[Original Title: Fisshu Sutôrî]
Japan Release date: 20th March 2009
Watched on Sky+ Sunday 24th March 2013.
PLEASE NOTE: THERE MAY BE UNINTENTIONAL SPOILERS IN THIS REVIEW.
I’m becoming a bit of a fan of Japanese cinema (well, at least the films that make it onto TV over here). I liked the ideas behind this one when it came up in the listings and so duly set it to record. Almost a week went by before I found a suitable time slot for a viewing and I have to say it was well worth the wait. It didn’t make a whole lot of sense at first but by the end I found it a very satisfying watch. A word of warning for those few out there that still fear the subtitle… it’s not dubbed. Here’s a very brief summary before I give you my thoughts.
We begin in 2012 with a comet on a collision course with the Earth. In Japan, an old man finds two young men in a record shop checking out some tunes. The streets are deserted; everyone has gone to higher ground fearing the tsunami that will surely come when the comet makes contact… Just five hours to go. The young men start to listen to a rare Japanese punk record (made before the Sex Pistols if you can believe that) called ‘Fish Story’. It has non-sensical lyrics but is strangely compelling. They speculate as to who might be able to save the world in the short time remaining. Little do they know, but the very record they are listening to was the inspiration for the chain of events that leads to salvation. What follows is a series of stories that seem unconnected, but are all related to the song. We even find out why there is one minute of silence part way through the song when we are shown how, and why the record was made. I think that should have intrigued you enough for now.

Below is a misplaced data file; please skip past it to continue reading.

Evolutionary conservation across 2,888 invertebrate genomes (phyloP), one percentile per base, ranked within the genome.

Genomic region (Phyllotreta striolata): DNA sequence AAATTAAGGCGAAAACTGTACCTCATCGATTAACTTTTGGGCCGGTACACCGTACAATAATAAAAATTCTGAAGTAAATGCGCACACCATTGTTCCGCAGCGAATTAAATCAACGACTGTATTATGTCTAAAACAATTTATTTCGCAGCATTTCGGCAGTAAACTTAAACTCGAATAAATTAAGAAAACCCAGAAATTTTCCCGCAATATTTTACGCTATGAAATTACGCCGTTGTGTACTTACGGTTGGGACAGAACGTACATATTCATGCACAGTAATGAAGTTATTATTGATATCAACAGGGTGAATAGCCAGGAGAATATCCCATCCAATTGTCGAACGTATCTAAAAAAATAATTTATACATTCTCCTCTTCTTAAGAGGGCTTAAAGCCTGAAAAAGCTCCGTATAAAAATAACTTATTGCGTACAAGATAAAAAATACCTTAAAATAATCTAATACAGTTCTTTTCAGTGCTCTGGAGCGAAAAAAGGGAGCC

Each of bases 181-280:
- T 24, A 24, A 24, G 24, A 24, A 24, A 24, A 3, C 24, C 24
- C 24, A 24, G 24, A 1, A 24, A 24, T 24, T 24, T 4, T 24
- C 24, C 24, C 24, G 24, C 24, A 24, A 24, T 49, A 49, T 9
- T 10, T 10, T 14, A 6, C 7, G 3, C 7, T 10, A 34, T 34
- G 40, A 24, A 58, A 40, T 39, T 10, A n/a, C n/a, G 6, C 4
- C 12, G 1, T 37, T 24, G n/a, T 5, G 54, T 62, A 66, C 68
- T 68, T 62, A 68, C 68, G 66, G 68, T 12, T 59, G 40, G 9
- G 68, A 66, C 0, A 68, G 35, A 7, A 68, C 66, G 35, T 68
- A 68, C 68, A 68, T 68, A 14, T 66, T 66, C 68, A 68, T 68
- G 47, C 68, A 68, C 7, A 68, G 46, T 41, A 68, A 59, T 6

A very interesting filmmaking style with a series of stories telling the story in flashback. I must admit at first it didn’t make a whole lot of sense, but it’s worth sticking around because it does improve rapidly when we get to hear the story of how the song was recorded. I found this section of the film the most coherent and the most satisfying; you really cared about the band and what was happening to them. It doesn’t really all come together until the very end, but its well worth waiting for. Yes, it does get a little bogged down in a few places where the narrative gets a little too convoluted, but I can forgive that for the pay-off at the end. One slight niggle (for me) was that the song, ‘Fish Story’, uses a riff that sounds an awful lot like ‘New Rose’ by The Dammed, circa 1976. Other than that, well worth a look!
SteelMonster’s verdict: RECOMMENDED
My score: 8.2/10.
IMDb Score: 7.3/10 (based on 1,077 votes when this review was written).
MetaScore: No Data: (Based on 0 critic reviews provided by Metacritic.com at the time of going to press).
Rotten Tomatoes ‘Audience’ Score: 88/100 (based on 488 user ratings counted at the time of going to press).
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